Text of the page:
So I Opened a 529 Account For a Kid Who Doesn’t Exist
When I found out that a company I once worked for was being acquired by a giant corporation whose name ends in an exclamation point, and that I stood to make a lot-to-me of money from the deal, I was mostly in shock. I didn’t cheer, or high five anyone, or even go out and get drunk. I didn’t go out and buy anything, not even a nice meal. Just paced around the kitchen and mumbled “holy shit” a lot.
When my best friend came over for dinner that night, she yelled congratulations, hugged us, then shrugged her shoulders and said, “Well, now your kids can go to college!”
I laughed and said, “Yeah!” but thought, Wow that sounds boring. These kids I don’t even have can pay for college themselves, I’m going on a damn trip or something.
Well, it’s three months later and I still have not gone on a damn trip, but I do, inexplicably, have a college fund, a 529 account to be exact, with $5,000 in it. I opened it in August and I’m a little disappointed to report that it’s only made $25, despite my choosing the “ultra-aggressive” risk setting at nysaves.com.
Now if this sounds a little too much like starting a Pinterest board for your wedding before you meet someone you want to spend your life with (not that I don’t support that), let me explain. Or try!
A 529 account, for the uninitiated, is kind of like an IRA but instead of investing money for retirement, you’re putting money in a mutual fund for college expenses. Like 401(k)s and IRAs, the earnings you make are tax-deferred, and ultimately, for 529s, tax exempt! That shit can just grow and grow (or yes, shrink, but sssh, it’ll be in there for 20+ years and we aren’t going to think about that) and you don’t even have to report it on your taxes.
Plus! In many states, you can deduct your 529 deposits on your state income tax. In New York, for instance, you can deduct up to $5,000 if you are single, and $10,000 if you are married filing jointly. Which is why I deposited exactly $5,000. ¯_(ツ)_/¯
If you’re interested in saving for your kid’s college, they seem flexible and make sense. But what if, like me, you don’t have a kid, and you aren’t even married (I wasn’t even engaged when I did this, I will admit), but you’d still like to invest some money somewhere where you don’t have to pay taxes on the growth, not to mention the sweet tax deduction (and no, I never thought this would be a concern of mine, but here we are!)?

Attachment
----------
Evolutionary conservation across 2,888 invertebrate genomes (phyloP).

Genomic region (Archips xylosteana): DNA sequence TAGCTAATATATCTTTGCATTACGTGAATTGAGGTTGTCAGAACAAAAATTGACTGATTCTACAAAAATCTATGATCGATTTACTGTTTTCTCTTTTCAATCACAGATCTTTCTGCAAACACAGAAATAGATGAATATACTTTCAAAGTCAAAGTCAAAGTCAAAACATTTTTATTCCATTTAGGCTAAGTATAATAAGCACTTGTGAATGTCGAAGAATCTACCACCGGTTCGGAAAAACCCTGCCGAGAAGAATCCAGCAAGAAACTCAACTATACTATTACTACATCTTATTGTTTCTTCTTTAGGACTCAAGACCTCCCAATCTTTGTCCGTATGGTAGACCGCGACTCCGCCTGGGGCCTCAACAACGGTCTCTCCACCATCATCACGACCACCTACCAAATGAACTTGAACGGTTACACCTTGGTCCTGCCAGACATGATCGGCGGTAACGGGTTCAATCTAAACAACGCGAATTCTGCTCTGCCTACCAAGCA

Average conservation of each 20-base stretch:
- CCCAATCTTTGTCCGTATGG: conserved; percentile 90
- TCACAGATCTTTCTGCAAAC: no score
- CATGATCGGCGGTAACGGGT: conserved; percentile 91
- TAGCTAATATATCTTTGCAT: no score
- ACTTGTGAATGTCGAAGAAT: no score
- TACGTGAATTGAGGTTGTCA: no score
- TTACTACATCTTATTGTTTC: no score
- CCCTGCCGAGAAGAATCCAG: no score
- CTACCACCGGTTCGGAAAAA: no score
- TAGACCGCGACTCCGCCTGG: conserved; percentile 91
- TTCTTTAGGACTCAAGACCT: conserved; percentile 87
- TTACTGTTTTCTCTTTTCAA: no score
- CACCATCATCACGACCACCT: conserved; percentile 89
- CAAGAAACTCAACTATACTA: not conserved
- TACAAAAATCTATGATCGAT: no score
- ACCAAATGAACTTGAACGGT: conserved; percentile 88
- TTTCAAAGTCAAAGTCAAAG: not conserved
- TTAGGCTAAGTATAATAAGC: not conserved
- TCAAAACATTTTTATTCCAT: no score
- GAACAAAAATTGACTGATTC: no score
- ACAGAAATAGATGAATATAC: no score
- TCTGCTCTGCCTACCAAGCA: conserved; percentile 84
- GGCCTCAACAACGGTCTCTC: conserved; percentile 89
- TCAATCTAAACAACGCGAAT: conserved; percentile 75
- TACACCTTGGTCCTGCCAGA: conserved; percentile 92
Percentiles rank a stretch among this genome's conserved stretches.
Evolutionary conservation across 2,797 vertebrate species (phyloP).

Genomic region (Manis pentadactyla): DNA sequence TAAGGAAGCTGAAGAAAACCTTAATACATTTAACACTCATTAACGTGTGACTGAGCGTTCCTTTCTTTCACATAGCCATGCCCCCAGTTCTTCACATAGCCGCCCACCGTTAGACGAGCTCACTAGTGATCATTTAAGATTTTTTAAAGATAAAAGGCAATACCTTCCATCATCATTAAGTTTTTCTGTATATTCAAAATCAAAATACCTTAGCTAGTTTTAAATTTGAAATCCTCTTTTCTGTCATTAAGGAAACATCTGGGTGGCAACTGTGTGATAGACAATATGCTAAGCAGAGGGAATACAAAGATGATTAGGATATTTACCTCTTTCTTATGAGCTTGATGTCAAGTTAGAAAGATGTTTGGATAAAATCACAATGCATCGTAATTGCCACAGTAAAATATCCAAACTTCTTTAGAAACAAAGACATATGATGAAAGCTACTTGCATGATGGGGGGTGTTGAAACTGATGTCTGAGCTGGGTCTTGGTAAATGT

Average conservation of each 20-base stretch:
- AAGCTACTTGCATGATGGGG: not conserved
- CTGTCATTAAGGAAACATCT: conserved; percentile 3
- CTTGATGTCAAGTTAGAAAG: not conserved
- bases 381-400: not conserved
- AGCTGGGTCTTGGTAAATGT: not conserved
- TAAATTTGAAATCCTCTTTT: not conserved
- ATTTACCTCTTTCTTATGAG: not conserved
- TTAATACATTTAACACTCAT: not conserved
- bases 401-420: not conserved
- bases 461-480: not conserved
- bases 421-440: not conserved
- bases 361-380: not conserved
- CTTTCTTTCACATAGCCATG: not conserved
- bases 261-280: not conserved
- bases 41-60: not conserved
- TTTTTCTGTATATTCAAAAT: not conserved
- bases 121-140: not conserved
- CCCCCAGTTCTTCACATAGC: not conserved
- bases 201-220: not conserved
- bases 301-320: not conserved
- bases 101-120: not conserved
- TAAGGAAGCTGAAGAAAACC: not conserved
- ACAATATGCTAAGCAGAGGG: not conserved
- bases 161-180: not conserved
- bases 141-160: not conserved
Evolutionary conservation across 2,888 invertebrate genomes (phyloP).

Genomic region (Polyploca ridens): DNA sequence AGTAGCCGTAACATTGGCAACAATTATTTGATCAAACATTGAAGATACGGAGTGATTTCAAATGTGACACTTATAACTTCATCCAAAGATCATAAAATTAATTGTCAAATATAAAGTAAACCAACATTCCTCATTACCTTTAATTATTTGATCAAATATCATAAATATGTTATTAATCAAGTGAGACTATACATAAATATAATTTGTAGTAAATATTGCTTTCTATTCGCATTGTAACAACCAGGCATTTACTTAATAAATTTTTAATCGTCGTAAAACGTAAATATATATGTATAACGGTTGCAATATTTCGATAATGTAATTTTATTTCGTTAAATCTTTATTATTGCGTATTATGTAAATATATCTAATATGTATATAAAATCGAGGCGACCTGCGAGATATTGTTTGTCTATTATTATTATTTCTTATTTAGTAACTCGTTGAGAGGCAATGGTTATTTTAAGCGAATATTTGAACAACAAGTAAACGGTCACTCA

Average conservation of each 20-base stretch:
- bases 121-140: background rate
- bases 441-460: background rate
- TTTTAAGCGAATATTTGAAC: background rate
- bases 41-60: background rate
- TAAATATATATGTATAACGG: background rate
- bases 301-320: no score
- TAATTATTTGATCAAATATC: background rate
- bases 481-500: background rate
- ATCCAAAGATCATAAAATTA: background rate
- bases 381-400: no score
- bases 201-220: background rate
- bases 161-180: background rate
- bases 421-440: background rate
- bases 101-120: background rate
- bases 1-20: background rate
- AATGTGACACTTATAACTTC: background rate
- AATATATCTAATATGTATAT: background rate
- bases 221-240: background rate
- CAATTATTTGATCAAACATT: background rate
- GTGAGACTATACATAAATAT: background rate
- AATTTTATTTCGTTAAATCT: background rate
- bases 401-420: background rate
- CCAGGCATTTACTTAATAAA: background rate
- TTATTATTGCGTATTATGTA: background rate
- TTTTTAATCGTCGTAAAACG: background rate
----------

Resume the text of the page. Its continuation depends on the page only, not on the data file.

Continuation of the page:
WELL, guess what? You can change the name of the account’s beneficiary whenever you want, as long as they are in your family.
This is how I justified it to myself, and how I opened up a 529 account that is technically in my name. Barring having kids of my own, or going back to grad school, which I am interested in, I can always give this money to a future niece or nephew. And yes, if no new young people are born into my extended family in the next 30 years, you can always withdraw the money for a 10% penalty (plus now it’s subject to income tax).
Other things about 529 accounts I like (more here):
• You can open a 529 account in any state, so if you don’t like the plan offered in your state (or if there isn’t one), shop around.
• You can use the funds in your 529 account at any accredited college or university, not just the ones in the state of your 529 account.
• Beyond tuition, funds can also be used for room and board, fees, books, and supplies.
• The funds are for the beneficiary, but the account holder controls them, and decides how they’re disbursed.
• There are no income limitations for contributors (unlike, say, the Roth IRA, which as of 2013 has an income cap of $125,000/year).
• Minimum contributions can be as low as $10! In New York, it’s $25.
And that is how I ended with a 529 account in my name with $5,025 in it. This is the only constructive thing I’ve done with the stock money since I got it, so I guess my friend was right. “At least my kids will go to college.” Or, at the current rate of growth and inflation, one child will get to go to one week of college. But hey, it’s something!
Photo: Andrew Magill